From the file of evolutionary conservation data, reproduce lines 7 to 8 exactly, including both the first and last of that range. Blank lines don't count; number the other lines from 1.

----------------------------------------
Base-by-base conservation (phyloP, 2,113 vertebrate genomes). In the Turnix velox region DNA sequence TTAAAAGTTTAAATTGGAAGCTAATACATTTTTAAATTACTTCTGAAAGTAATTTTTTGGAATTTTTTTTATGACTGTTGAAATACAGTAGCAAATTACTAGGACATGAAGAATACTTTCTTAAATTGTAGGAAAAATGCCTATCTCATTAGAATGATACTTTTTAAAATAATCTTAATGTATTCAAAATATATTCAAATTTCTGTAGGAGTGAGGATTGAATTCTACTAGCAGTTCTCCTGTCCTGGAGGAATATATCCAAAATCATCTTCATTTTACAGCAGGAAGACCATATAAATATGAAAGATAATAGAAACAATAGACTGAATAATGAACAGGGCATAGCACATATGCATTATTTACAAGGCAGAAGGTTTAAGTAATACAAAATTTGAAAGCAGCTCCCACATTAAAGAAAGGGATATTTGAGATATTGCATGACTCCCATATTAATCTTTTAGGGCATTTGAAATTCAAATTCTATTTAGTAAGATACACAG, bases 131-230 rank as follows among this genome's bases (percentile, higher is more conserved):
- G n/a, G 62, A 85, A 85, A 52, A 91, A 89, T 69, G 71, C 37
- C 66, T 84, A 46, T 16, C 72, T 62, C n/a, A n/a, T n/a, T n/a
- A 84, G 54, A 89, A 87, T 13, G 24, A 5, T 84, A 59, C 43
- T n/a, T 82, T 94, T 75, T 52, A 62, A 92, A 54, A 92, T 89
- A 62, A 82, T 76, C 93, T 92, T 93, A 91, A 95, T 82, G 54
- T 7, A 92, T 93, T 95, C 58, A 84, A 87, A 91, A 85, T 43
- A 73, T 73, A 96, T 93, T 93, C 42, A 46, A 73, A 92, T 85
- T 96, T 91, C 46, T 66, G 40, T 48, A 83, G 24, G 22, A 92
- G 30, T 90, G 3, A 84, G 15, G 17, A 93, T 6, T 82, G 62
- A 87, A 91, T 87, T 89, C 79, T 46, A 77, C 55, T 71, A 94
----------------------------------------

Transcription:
- T 7, A 92, T 93, T 95, C 58, A 84, A 87, A 91, A 85, T 43
- A 73, T 73, A 96, T 93, T 93, C 42, A 46, A 73, A 92, T 85